From Iceland — Ask Paola Sála

Ask Paola Sála

Published July 19, 2010

Ask Paola Sála

“We are all experts in our lives.”
These are some very wise words I once heard. They changed me as a
person, and as a therapist. We are all individuals made up of different
experiences, and only we can truly know and understand who we are and
where we come from. We are the best judges of our lives and ought to be
the primary decision makers. Nevertheless, there are situations that
leave us feeling trapped, with no escape. In these circumstances, some
guidance or therapy might be useful in helping us see things from a
different perspective.
The Hollywood stereotype of ‘the psychologist’ is typically a male
therapist in his 40s sitting on a chair fast asleep while his client
lies on a couch, pouring his heart out. Another stereotype is that of
the therapist who seems to be crazier than her clients. I just want to
clarify that I am not you stereotypical Hollywood therapist.  First of
all, I am a woman in my 30s; second of all, I don’t have a couch in my
office; and third of all, I believe I am not crazy… but who’s normal
To prove my sanity, I went around and invited people to ask me a
question about a pressing matter in their lives. During this social
experiment, I was asked some familiar and very important questions—apart
from, “are you crazy?” Read on for some dilemmas, my answers to them. 
I have been travelling for a while now and my parents are worried about
me. They say I should come home and go back to school. I am at a point
in my life where I don’t know what I want. So, what should I do?

To your parents, you are still the little boy that they saw off on his
first day of school. For them, seeing their son move out is a big step
in their lives, as well as yours. Their worries are completely normal,
and reflect how much they care about you.
It can be helpful to take some time off to figure out what you want to
do with your life, as long as you feel good about your decision.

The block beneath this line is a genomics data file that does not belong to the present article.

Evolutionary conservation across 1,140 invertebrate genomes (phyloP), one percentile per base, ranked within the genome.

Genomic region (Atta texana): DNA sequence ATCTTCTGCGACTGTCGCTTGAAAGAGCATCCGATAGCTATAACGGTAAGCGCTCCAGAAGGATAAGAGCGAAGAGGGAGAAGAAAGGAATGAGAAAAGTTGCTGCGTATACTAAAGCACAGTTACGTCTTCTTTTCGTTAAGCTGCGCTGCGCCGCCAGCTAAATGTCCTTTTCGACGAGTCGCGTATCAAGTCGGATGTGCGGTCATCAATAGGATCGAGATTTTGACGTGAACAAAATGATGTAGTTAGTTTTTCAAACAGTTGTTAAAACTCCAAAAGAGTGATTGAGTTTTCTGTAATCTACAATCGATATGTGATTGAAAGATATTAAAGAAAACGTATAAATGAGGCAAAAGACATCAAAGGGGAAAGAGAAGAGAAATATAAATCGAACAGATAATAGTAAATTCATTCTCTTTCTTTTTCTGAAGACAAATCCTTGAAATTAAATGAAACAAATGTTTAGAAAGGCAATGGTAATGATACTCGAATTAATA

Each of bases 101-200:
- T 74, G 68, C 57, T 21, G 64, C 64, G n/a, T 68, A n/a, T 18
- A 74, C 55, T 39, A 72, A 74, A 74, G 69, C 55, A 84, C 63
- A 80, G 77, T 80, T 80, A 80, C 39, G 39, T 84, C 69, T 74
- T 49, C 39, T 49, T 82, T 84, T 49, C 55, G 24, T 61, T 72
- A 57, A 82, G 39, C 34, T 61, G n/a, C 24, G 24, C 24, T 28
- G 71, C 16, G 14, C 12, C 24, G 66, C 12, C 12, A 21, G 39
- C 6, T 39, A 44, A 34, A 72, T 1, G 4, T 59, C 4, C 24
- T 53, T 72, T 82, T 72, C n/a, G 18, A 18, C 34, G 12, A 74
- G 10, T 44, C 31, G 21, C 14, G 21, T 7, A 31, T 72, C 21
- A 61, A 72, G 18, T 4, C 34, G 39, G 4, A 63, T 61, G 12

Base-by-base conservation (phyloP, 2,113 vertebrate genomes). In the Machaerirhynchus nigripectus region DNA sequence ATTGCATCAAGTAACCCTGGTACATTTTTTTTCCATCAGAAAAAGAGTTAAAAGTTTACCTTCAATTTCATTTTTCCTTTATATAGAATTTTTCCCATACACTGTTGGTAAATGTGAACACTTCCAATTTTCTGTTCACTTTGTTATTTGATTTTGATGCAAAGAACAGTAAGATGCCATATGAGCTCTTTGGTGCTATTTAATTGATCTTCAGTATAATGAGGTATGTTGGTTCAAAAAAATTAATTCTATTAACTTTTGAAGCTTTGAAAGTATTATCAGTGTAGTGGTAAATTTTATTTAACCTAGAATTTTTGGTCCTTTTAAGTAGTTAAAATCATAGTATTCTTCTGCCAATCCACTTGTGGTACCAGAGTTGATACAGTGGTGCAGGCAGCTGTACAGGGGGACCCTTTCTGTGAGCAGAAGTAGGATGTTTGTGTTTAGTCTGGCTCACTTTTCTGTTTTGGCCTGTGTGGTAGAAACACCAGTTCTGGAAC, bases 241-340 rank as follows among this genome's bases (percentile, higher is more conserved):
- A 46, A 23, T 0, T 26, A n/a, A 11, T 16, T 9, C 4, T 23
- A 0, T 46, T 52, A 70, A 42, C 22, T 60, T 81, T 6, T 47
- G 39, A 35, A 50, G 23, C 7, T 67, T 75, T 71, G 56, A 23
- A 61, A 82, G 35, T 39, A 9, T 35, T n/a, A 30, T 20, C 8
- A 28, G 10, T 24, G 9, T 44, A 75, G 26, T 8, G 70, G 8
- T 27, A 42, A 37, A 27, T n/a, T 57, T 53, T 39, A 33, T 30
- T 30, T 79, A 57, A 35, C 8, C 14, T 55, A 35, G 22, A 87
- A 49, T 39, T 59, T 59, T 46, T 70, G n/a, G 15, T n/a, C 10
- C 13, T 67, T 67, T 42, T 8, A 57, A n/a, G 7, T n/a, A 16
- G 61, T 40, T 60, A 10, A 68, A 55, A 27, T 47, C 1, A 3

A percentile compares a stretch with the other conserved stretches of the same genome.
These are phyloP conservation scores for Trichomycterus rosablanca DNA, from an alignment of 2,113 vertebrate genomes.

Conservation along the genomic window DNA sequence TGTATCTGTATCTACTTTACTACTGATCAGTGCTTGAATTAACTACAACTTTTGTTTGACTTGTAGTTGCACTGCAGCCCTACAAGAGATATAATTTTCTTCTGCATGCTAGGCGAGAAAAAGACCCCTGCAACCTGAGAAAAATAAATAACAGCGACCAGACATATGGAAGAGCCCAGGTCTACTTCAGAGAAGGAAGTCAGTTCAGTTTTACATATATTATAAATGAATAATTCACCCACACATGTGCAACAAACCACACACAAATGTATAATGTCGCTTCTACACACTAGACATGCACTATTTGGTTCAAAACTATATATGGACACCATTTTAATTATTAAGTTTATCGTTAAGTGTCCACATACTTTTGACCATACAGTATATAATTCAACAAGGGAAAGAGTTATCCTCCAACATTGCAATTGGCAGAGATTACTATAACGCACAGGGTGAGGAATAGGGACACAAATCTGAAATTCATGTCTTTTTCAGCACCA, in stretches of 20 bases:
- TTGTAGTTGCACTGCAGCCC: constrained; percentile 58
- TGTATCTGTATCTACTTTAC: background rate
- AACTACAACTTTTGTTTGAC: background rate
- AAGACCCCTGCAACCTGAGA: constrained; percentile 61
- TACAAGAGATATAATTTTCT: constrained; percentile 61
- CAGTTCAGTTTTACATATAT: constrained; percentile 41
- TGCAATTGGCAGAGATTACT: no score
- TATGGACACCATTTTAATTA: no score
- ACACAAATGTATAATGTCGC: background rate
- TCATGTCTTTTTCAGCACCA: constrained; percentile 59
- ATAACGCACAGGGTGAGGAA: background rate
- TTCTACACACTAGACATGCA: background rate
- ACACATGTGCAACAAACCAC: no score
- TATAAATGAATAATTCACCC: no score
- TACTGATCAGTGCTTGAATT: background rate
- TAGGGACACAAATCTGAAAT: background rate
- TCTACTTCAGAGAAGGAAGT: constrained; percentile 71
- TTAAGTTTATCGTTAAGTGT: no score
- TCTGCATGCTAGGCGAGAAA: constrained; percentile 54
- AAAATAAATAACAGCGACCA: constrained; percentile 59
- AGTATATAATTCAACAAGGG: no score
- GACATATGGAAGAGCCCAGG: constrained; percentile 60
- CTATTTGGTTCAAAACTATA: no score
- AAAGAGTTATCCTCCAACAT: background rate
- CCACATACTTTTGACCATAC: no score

Travelling can be a good way to take a break from normalcy and engage in
something that’s constructive and fun at the same time. But are you
using travelling as an excuse not to settle down? Are you running away
from something or someone? These are important questions you need to ask
yourself in order to explore the underlying reasons behind your
decision of staying away from home. If this is not the case, have a
great trip and don’t forget to write your parents. 
I recently lost my job and even though I have more time on my hands I
don’t have the energy to do anything. Apart from this, I worry a lot and
I have difficulty sleeping. Is there something wrong with me?

Research has shown that losing a job can be as hard on people as losing a
loved one so you might be mourning your loss. For most adults, work is a
big part of their lives. It gives us a reason to wake up in the
morning, to meet people, it helps us create and maintain a routine and
it increases our self-worth and self-esteem. Being unemployed is not a
walk in the park, and there is absolutely nothing wrong with you. You
are going through a very difficult and stressful time, and it is normal
to feel exhausted and concerned.
Take care of yourself by creating a routine and taking up a hobby. Going
to bed and waking up at the same time every day can improve your sleep,
and doing something you like can give you some purpose in life and the
opportunity to meet new people while doing something fun. May I suggest
some volunteer work? There are different organizations where you can
give some of your free time to do something rewarding and in return feel
good about yourself. In addition to this, it is never too late to learn
My boyfriend does not seem to get turned on by me anymore. No matter how
much I try, he seems disinterested in me. I don’t know what to do, I
love him but I am still young and I don’t think I am ready to wait for
him. What should I do?

Have you told your boyfriend how you feel? Communication is very
important in every relationship and “sex talk” is no exception. Couples
who talk openly about what they like and dislike in bed have healthier
and more satisfying sex lives than those who do not.
Most importantly: do not take this personally. Stress, depression,
worry, anxiety and substance abuse, for instance, can cause a decrease
in sexual drive. Your boyfriend could be going through a difficult
period in his life and might just need your support to get his libido
back on track. Talk to him and find out how he feels—with your help, the
two of you might be able to survive this dry spell and at the same time
strengthen your relationship. Who knows, this could end up being a
rewarding experience for the two of you in the long run. 
Need some help solving your dilemmas? Ask Paola by sending your
questions to:

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